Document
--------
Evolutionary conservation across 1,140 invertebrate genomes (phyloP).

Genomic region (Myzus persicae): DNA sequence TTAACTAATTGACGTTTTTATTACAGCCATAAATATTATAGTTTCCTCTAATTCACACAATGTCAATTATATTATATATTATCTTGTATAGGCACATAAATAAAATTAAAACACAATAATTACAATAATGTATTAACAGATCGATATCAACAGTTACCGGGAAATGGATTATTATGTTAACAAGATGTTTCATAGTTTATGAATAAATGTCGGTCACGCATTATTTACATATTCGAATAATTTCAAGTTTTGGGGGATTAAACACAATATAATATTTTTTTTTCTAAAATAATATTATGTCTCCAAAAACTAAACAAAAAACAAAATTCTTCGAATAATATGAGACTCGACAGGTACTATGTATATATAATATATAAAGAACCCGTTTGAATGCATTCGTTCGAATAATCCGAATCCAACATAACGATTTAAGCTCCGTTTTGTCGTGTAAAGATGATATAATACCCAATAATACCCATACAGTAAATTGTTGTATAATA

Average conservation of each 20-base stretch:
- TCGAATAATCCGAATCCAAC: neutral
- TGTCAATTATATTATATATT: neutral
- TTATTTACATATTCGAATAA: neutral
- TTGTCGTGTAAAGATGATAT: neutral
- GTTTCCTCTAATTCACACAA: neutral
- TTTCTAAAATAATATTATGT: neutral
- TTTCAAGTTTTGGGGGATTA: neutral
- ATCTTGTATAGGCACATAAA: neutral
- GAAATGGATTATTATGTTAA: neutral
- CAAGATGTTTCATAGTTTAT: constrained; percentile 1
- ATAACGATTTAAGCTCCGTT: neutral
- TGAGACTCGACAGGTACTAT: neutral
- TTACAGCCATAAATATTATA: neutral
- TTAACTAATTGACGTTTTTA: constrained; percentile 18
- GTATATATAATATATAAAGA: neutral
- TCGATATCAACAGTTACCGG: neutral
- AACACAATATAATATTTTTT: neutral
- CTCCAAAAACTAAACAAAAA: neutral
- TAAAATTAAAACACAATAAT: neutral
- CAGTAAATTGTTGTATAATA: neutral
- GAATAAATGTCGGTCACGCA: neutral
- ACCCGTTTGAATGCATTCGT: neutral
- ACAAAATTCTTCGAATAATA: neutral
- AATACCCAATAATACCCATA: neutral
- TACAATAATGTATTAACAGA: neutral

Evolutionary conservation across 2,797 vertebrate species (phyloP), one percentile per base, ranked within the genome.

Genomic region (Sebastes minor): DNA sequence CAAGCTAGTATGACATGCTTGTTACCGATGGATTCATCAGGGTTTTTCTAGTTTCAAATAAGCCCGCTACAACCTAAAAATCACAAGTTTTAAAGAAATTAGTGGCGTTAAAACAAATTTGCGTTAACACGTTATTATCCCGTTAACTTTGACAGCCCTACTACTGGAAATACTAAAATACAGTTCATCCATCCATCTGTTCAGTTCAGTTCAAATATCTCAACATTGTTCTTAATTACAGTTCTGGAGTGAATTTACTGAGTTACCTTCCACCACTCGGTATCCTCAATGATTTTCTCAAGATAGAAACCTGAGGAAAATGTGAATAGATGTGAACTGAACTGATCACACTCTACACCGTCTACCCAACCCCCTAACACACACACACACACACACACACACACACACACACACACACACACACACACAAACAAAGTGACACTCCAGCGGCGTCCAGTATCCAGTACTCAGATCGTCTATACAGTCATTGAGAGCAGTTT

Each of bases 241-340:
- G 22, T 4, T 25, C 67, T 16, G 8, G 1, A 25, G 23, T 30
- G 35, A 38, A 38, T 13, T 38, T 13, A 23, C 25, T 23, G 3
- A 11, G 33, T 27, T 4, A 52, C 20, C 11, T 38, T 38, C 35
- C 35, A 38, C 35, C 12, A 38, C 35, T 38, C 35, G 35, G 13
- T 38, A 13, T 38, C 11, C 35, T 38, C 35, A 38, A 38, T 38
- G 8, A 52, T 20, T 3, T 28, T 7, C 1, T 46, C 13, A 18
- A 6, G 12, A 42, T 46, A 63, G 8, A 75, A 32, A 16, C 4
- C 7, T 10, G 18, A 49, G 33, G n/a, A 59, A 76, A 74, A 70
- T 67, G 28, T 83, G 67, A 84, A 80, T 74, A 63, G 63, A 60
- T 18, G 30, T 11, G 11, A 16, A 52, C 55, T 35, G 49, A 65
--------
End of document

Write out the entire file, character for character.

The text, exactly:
Evolutionary conservation across 1,140 invertebrate genomes (phyloP).

Genomic region (Myzus persicae): DNA sequence TTAACTAATTGACGTTTTTATTACAGCCATAAATATTATAGTTTCCTCTAATTCACACAATGTCAATTATATTATATATTATCTTGTATAGGCACATAAATAAAATTAAAACACAATAATTACAATAATGTATTAACAGATCGATATCAACAGTTACCGGGAAATGGATTATTATGTTAACAAGATGTTTCATAGTTTATGAATAAATGTCGGTCACGCATTATTTACATATTCGAATAATTTCAAGTTTTGGGGGATTAAACACAATATAATATTTTTTTTTCTAAAATAATATTATGTCTCCAAAAACTAAACAAAAAACAAAATTCTTCGAATAATATGAGACTCGACAGGTACTATGTATATATAATATATAAAGAACCCGTTTGAATGCATTCGTTCGAATAATCCGAATCCAACATAACGATTTAAGCTCCGTTTTGTCGTGTAAAGATGATATAATACCCAATAATACCCATACAGTAAATTGTTGTATAATA

Average conservation of each 20-base stretch:
- TCGAATAATCCGAATCCAAC: neutral
- TGTCAATTATATTATATATT: neutral
- TTATTTACATATTCGAATAA: neutral
- TTGTCGTGTAAAGATGATAT: neutral
- GTTTCCTCTAATTCACACAA: neutral
- TTTCTAAAATAATATTATGT: neutral
- TTTCAAGTTTTGGGGGATTA: neutral
- ATCTTGTATAGGCACATAAA: neutral
- GAAATGGATTATTATGTTAA: neutral
- CAAGATGTTTCATAGTTTAT: constrained; percentile 1
- ATAACGATTTAAGCTCCGTT: neutral
- TGAGACTCGACAGGTACTAT: neutral
- TTACAGCCATAAATATTATA: neutral
- TTAACTAATTGACGTTTTTA: constrained; percentile 18
- GTATATATAATATATAAAGA: neutral
- TCGATATCAACAGTTACCGG: neutral
- AACACAATATAATATTTTTT: neutral
- CTCCAAAAACTAAACAAAAA: neutral
- TAAAATTAAAACACAATAAT: neutral
- CAGTAAATTGTTGTATAATA: neutral
- GAATAAATGTCGGTCACGCA: neutral
- ACCCGTTTGAATGCATTCGT: neutral
- ACAAAATTCTTCGAATAATA: neutral
- AATACCCAATAATACCCATA: neutral
- TACAATAATGTATTAACAGA: neutral

Evolutionary conservation across 2,797 vertebrate species (phyloP), one percentile per base, ranked within the genome.

Genomic region (Sebastes minor): DNA sequence CAAGCTAGTATGACATGCTTGTTACCGATGGATTCATCAGGGTTTTTCTAGTTTCAAATAAGCCCGCTACAACCTAAAAATCACAAGTTTTAAAGAAATTAGTGGCGTTAAAACAAATTTGCGTTAACACGTTATTATCCCGTTAACTTTGACAGCCCTACTACTGGAAATACTAAAATACAGTTCATCCATCCATCTGTTCAGTTCAGTTCAAATATCTCAACATTGTTCTTAATTACAGTTCTGGAGTGAATTTACTGAGTTACCTTCCACCACTCGGTATCCTCAATGATTTTCTCAAGATAGAAACCTGAGGAAAATGTGAATAGATGTGAACTGAACTGATCACACTCTACACCGTCTACCCAACCCCCTAACACACACACACACACACACACACACACACACACACACACACACACACACACAAACAAAGTGACACTCCAGCGGCGTCCAGTATCCAGTACTCAGATCGTCTATACAGTCATTGAGAGCAGTTT

Each of bases 241-340:
- G 22, T 4, T 25, C 67, T 16, G 8, G 1, A 25, G 23, T 30
- G 35, A 38, A 38, T 13, T 38, T 13, A 23, C 25, T 23, G 3
- A 11, G 33, T 27, T 4, A 52, C 20, C 11, T 38, T 38, C 35
- C 35, A 38, C 35, C 12, A 38, C 35, T 38, C 35, G 35, G 13
- T 38, A 13, T 38, C 11, C 35, T 38, C 35, A 38, A 38, T 38
- G 8, A 52, T 20, T 3, T 28, T 7, C 1, T 46, C 13, A 18
- A 6, G 12, A 42, T 46, A 63, G 8, A 75, A 32, A 16, C 4
- C 7, T 10, G 18, A 49, G 33, G n/a, A 59, A 76, A 74, A 70
- T 67, G 28, T 83, G 67, A 84, A 80, T 74, A 63, G 63, A 60
- T 18, G 30, T 11, G 11, A 16, A 52, C 55, T 35, G 49, A 65